Like this year's "Scary Movie 2", "American Pie 2" is yet another sequel driven by purely financial reasons, regardless of whether or not there is a story worthwhile telling. It seems this latest piece of "Pie" was constructed around four or five big gags, with the script only serving as filler. The shoddy construction of the story is apparent from the very first scene, in which Jim attempts (unsuccessfully as usual) to have 'goodbye sex' with a friendly coed (Joelle Carter of "High Fidelity") in his dorm, only to have his dad (Eugene Levy) walk in on them. If that weren't enough, the script then has the coed's parents to walk into Jim's dorm to further add to the confusion. Why does this happen, especially when the coed has her own dorm elsewhere, which is where her parents would presumably be looking for her in the first place? Who knows?
Thus, over the course of the more-than-tolerable one-and-three-quarter-hour running time, the choppy story moves aimlessly from one tired scene to the next, misfiring gags more often than not. Not surprisingly, it ends well for all concerned, though the manner in which all the loose ends are tied up is rather arbitrary, with characters having a sudden change of heart, or being miraculously transformed by some banality uttered by another character. For example, a glaring missed opportunity can be found in Jim's sudden change of heart over Nadia, which ends up being introduced as an afterthought in the film's last half-hour. Had this thread of divided loyalties and the alternative love interest been developed earlier, Jim's about-face would have been more credible, as opposed to being the product of some screenwriter's whimsy.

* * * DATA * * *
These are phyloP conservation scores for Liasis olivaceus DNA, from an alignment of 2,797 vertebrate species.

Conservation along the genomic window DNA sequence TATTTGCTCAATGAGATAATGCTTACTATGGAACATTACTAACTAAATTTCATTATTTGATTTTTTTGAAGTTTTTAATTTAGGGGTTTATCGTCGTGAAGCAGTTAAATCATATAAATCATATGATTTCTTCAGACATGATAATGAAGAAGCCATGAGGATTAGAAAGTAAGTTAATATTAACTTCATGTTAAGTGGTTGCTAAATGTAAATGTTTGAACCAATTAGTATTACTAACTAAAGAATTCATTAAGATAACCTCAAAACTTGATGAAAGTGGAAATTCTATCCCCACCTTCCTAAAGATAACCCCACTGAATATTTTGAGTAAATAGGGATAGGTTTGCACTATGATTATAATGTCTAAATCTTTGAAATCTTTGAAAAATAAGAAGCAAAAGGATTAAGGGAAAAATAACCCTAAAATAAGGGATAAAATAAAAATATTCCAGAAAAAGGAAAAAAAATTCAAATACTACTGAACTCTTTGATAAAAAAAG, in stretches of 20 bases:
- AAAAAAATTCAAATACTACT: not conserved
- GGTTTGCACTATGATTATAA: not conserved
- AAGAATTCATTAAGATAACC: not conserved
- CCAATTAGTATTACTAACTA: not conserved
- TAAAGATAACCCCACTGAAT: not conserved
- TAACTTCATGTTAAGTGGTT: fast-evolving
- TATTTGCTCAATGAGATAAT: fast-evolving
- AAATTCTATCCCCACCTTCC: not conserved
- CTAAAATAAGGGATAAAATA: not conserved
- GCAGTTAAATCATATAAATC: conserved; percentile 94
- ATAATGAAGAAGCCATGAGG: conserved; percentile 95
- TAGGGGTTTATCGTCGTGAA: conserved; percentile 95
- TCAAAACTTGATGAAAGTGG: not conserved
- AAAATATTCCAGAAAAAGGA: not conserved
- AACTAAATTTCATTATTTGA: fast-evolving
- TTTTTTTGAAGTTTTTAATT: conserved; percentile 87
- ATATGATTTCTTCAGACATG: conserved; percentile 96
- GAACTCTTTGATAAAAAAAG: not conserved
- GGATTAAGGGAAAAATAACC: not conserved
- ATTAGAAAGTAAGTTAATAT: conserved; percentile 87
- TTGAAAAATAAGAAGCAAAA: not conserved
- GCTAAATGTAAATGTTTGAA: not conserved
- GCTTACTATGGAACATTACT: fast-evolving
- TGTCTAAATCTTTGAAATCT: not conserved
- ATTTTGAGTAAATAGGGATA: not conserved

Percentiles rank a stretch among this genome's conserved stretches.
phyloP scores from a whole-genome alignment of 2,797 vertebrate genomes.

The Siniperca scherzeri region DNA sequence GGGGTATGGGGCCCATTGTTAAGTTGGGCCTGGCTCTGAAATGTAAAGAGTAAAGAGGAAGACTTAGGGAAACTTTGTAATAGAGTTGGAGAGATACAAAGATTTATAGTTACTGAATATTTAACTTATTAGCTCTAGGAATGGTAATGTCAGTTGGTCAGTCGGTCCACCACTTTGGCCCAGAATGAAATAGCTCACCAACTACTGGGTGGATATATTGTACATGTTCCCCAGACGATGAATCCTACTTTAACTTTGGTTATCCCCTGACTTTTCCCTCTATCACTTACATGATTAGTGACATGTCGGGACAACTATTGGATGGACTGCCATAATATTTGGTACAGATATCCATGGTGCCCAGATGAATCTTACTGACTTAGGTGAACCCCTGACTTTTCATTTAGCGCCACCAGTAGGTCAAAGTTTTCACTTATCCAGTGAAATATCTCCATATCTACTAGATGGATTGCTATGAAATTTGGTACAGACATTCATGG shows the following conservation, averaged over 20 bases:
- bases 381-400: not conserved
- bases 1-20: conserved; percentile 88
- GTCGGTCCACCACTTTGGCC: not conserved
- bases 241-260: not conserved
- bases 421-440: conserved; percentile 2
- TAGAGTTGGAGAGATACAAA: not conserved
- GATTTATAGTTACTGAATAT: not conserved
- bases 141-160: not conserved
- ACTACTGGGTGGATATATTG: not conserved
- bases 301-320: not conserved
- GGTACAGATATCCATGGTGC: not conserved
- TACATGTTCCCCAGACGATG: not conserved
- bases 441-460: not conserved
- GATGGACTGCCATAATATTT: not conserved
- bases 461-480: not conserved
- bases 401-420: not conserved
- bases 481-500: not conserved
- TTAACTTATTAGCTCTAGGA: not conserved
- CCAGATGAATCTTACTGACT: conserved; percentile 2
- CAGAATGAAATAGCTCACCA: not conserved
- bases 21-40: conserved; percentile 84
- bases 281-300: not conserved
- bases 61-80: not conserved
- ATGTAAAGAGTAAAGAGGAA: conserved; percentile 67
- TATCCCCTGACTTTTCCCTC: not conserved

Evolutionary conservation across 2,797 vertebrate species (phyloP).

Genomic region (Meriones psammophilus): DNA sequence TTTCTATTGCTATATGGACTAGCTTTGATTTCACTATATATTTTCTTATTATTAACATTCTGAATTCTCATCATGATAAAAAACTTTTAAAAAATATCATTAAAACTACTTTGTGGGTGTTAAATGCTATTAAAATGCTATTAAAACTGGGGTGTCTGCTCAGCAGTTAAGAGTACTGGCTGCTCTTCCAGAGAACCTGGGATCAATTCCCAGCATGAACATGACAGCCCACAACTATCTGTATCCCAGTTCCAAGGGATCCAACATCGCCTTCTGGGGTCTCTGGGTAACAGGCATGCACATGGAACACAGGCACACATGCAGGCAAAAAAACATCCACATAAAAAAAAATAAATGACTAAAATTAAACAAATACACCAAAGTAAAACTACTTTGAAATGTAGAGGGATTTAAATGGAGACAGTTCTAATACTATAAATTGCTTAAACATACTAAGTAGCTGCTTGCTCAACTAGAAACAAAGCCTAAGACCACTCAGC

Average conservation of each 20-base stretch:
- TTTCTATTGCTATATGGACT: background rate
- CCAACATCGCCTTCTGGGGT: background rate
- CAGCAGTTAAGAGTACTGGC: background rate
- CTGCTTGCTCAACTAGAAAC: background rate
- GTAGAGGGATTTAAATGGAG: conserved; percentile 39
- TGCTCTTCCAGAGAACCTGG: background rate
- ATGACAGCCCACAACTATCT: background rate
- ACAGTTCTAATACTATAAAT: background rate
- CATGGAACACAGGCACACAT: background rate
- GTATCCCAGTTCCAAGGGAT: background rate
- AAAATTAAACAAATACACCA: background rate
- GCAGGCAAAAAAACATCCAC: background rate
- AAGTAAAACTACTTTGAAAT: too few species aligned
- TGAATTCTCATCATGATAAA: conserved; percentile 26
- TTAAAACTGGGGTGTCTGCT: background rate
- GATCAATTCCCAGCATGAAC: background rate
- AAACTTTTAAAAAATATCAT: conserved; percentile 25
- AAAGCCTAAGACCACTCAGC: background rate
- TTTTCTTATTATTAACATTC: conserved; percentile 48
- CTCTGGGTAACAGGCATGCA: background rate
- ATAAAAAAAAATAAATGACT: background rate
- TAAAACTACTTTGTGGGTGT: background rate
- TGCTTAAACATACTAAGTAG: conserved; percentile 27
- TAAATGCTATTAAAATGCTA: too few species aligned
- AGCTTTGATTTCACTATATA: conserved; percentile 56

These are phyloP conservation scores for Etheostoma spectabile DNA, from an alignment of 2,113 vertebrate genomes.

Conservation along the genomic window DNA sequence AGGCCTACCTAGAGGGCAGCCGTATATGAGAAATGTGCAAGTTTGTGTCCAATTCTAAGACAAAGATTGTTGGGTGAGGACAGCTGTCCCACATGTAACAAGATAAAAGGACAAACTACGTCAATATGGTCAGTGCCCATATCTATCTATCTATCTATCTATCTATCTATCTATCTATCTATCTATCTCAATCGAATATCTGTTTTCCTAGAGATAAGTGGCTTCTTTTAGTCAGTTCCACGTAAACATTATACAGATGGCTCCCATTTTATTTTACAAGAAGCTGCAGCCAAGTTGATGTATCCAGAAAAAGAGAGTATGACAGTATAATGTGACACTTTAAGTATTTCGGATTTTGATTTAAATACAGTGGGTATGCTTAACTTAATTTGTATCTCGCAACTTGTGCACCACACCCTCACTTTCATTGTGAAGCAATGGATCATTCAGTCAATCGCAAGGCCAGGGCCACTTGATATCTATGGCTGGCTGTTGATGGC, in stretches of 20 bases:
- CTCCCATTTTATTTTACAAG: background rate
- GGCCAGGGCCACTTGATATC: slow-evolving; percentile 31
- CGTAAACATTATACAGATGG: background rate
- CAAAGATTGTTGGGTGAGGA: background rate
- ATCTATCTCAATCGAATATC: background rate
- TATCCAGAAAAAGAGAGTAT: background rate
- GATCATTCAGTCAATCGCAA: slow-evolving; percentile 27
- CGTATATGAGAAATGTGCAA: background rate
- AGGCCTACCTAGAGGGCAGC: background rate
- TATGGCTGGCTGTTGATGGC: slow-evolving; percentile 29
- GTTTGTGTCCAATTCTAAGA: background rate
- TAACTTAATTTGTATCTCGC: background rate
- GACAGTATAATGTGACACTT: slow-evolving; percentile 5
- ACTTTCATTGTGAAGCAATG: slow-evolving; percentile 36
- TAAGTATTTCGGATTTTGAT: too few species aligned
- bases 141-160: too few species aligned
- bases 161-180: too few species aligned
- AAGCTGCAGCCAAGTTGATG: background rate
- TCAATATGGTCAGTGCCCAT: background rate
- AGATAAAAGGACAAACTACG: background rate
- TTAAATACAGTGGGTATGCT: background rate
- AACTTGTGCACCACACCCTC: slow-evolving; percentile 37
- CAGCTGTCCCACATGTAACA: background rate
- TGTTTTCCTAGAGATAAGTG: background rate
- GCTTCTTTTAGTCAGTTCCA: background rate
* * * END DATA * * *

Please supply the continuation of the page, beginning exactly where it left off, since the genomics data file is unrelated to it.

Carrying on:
Finally, like its predecessor, the two dissimilar concepts of 'gross' and 'funny' are used interchangeably in "American Pie 2", as though having the former guarantees the latter. As a result, some of the 'hilarious' set pieces involve a character being urinated on, an almost inconceivable mix-up between lubricant and Crazy Glue, and the unconventional use of a trumpet. About the closest "American Pie 2" comes to being funny is a run-in that the guys have with a pair of alleged lesbians (who pull a clever reversal), as well as what is probably the best (and only raunch-free) scene in the film, when Jim is mistaken for a musical prodigy while at band camp and is forced to demonstrate his mastery of the trombone.
If you managed to enjoy the first "American Pie", then you will probably enjoy "American Pie 2", which delivers more of the same low-brow-humor-that-borders-on-soft-porn in abundance. But if you are looking for something that is a little bit more than an endless parade of raunchy scenes, some funny and many not-so-funny, strung together by a threadbare plot and some stock characterizations, this second serving of "American Pie" will probably leave you more nauseated than satisfied.